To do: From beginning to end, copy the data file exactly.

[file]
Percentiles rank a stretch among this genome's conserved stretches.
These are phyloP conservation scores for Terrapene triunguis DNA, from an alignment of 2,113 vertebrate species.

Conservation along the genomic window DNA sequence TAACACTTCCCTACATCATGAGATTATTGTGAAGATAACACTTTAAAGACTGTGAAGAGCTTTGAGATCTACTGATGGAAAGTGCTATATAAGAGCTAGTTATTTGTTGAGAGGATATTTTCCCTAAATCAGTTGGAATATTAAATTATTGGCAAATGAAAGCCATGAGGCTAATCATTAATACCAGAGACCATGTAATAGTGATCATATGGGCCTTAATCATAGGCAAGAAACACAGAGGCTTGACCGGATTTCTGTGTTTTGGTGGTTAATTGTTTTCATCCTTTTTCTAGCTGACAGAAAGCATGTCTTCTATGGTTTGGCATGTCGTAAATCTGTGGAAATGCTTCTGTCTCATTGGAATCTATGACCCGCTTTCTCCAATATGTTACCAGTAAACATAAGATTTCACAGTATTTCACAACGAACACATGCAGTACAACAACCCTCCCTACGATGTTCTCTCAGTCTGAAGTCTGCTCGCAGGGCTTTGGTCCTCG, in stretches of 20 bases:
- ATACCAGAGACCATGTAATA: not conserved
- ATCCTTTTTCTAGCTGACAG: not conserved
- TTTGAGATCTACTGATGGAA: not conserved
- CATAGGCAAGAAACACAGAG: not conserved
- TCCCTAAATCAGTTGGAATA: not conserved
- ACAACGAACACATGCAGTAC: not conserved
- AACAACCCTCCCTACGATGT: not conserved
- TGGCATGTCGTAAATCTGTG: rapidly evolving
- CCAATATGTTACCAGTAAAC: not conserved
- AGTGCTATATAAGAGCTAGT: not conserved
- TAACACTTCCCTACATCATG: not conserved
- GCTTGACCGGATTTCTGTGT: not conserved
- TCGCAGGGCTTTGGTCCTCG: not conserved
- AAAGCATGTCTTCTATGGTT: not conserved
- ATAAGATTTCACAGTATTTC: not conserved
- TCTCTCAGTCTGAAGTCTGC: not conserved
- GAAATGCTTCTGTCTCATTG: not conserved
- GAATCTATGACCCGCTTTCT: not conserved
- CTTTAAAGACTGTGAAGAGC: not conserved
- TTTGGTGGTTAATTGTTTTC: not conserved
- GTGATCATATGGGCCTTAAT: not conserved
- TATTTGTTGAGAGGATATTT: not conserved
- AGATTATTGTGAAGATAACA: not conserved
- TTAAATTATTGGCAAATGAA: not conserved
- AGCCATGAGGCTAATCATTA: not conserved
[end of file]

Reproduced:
Percentiles rank a stretch among this genome's conserved stretches.
These are phyloP conservation scores for Terrapene triunguis DNA, from an alignment of 2,113 vertebrate species.

Conservation along the genomic window DNA sequence TAACACTTCCCTACATCATGAGATTATTGTGAAGATAACACTTTAAAGACTGTGAAGAGCTTTGAGATCTACTGATGGAAAGTGCTATATAAGAGCTAGTTATTTGTTGAGAGGATATTTTCCCTAAATCAGTTGGAATATTAAATTATTGGCAAATGAAAGCCATGAGGCTAATCATTAATACCAGAGACCATGTAATAGTGATCATATGGGCCTTAATCATAGGCAAGAAACACAGAGGCTTGACCGGATTTCTGTGTTTTGGTGGTTAATTGTTTTCATCCTTTTTCTAGCTGACAGAAAGCATGTCTTCTATGGTTTGGCATGTCGTAAATCTGTGGAAATGCTTCTGTCTCATTGGAATCTATGACCCGCTTTCTCCAATATGTTACCAGTAAACATAAGATTTCACAGTATTTCACAACGAACACATGCAGTACAACAACCCTCCCTACGATGTTCTCTCAGTCTGAAGTCTGCTCGCAGGGCTTTGGTCCTCG, in stretches of 20 bases:
- ATACCAGAGACCATGTAATA: not conserved
- ATCCTTTTTCTAGCTGACAG: not conserved
- TTTGAGATCTACTGATGGAA: not conserved
- CATAGGCAAGAAACACAGAG: not conserved
- TCCCTAAATCAGTTGGAATA: not conserved
- ACAACGAACACATGCAGTAC: not conserved
- AACAACCCTCCCTACGATGT: not conserved
- TGGCATGTCGTAAATCTGTG: rapidly evolving
- CCAATATGTTACCAGTAAAC: not conserved
- AGTGCTATATAAGAGCTAGT: not conserved
- TAACACTTCCCTACATCATG: not conserved
- GCTTGACCGGATTTCTGTGT: not conserved
- TCGCAGGGCTTTGGTCCTCG: not conserved
- AAAGCATGTCTTCTATGGTT: not conserved
- ATAAGATTTCACAGTATTTC: not conserved
- TCTCTCAGTCTGAAGTCTGC: not conserved
- GAAATGCTTCTGTCTCATTG: not conserved
- GAATCTATGACCCGCTTTCT: not conserved
- CTTTAAAGACTGTGAAGAGC: not conserved
- TTTGGTGGTTAATTGTTTTC: not conserved
- GTGATCATATGGGCCTTAAT: not conserved
- TATTTGTTGAGAGGATATTT: not conserved
- AGATTATTGTGAAGATAACA: not conserved
- TTAAATTATTGGCAAATGAA: not conserved
- AGCCATGAGGCTAATCATTA: not conserved